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Bishop Says Trump Proposals Do Not Reflect U.S. Immigration Tradition

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Bishop Says Trump Proposals Do Not Reflect U.S. Immigration Tradition

WASHINGTON (CNS) — The Trump administration’s newly released immigration policy proposals “do not provide the way forward for comprehensive immigration reform rooted in respect for human life and dignity, and for the security of our citizens,” said Bishop Joe S. Vasquez of Austin, Texas.

“They are not reflective of our country’s immigrant past, and they attack the most
vulnerable, notably unaccompanied children and many others who flee persecution,” the bishop said in an Oct. 10 statement as chairman of the U.S. Conference of Catholic Bishops’ Committee on Migration.

“Most unfortunately, the principles fail to recognize that the family is the fundamental
building block of our immigration system, our society and our church,” Bishop Vasquez said.

His remarks came in response to a 70-point immigration policy proposal from President Donald Trump released the evening of Oct. 8.

Bishop Vasquez also urged Congress to act quickly on a bill to legalize the Obama-era
Deferred Action for Childhood Arrivals program, or DACA, and allow the approximately 800,000 youth — known as “Dreamers” — who have benefited from DACA
stay in the country.

“We exhort Congress to take up legislation and move forward promptly to ensure true
protection for Dreamers once and for all,” the bishop said.

Trump said that in any bill to legalize DACA, Congress must include funding for a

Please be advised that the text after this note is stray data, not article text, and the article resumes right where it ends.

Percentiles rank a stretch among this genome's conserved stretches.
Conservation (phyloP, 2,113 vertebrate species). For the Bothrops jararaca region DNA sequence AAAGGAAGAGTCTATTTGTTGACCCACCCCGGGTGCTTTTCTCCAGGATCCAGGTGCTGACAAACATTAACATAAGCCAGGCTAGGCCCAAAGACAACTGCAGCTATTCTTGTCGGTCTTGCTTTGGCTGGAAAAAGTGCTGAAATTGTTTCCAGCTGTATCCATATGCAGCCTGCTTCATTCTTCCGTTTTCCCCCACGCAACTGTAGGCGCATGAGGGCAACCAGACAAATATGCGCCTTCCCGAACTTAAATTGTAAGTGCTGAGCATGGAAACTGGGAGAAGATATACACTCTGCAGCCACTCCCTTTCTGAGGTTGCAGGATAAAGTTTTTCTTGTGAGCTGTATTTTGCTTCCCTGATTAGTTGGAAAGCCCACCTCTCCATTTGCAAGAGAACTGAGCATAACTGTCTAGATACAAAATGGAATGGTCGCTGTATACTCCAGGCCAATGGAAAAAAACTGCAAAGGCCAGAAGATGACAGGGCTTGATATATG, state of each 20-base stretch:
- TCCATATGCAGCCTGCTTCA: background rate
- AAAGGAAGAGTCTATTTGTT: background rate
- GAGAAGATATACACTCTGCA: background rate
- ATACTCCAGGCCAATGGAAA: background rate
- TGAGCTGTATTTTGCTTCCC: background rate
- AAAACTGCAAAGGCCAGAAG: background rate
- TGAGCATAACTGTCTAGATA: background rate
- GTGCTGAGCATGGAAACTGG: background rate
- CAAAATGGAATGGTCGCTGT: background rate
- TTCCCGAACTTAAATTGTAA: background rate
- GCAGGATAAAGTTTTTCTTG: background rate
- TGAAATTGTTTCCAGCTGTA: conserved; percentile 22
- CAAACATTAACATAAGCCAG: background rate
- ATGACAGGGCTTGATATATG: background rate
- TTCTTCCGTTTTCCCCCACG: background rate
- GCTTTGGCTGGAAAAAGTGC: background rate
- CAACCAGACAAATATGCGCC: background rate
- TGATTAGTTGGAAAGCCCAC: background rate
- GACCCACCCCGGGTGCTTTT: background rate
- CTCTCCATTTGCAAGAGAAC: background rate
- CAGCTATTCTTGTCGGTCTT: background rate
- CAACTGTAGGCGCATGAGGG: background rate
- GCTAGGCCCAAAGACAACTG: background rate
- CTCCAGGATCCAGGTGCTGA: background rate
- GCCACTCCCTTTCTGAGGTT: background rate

U.S-Mexico border wall and more Border Patrol agents — as laid out in his policy proposals — or he won’t sign such a measure.

On Sept. 5, U.S. Attorney General Jeff Sessions announced that the program, which
began under then-President Barack Obama in 2012, would end under the Trump

DACA provides a work permit and temporary reprieve from deportation for youth
brought to the U.S. as children without legal permission, if they meet certain criteria. Sessions said the program was “unilateral executive amnesty,” and said its beneficiaries had taken away jobs from “hundreds of thousands of Americans.”

Trump campaigned on a promise that he’d get rid of the DACA program, but after
Sessions’ announcement on ending the program, Trump was working with Democrats
to find a way to help the “Dreamers” stay in the country.

Late Sept. 13, the two top Democrats in Congress, Rep. Nancy Pelosi of California,
the minority leader in the House of Representatives, and Sen. Chuck Schumer of
New York, the minority leader in the Senate, said they met with the president
to hash out a deal, and they reportedly had agreed to “a fix.”

Since the release of Trump’s 70-point immigration proposal, Pelosi and Schumer have said any DACA deal with Trump was off. Trump’s proposal includes 27 different
suggestions on border security; 39 improvements to enforcement on immigration
laws in the U.S.; and four major changes to the legal immigration system.

“Since July, Congress has introduced
legislative solutions for Dreamers, including the Dream Act,” Bishop Vasquez said
in his statement. “The administration should focus attention on ensuring that a legislative solution for Dreamers is found as soon as possible.

“Every day that passes without that solution, these youth experience growing
apprehension for their futures and their families,” he continued. “Each passing
day brings us all a step closer to March 2018, when DACA recipients will begin
to lose legal work privileges, and far worse, face the threat of deportation and family separation.”

Bishop Vasquez added: “Together with so many others of goodwill, we shall continue to
offer welcome and support to these remarkable young people, and we shall not
stop advocating for their permanent protection and eventual citizenship.”


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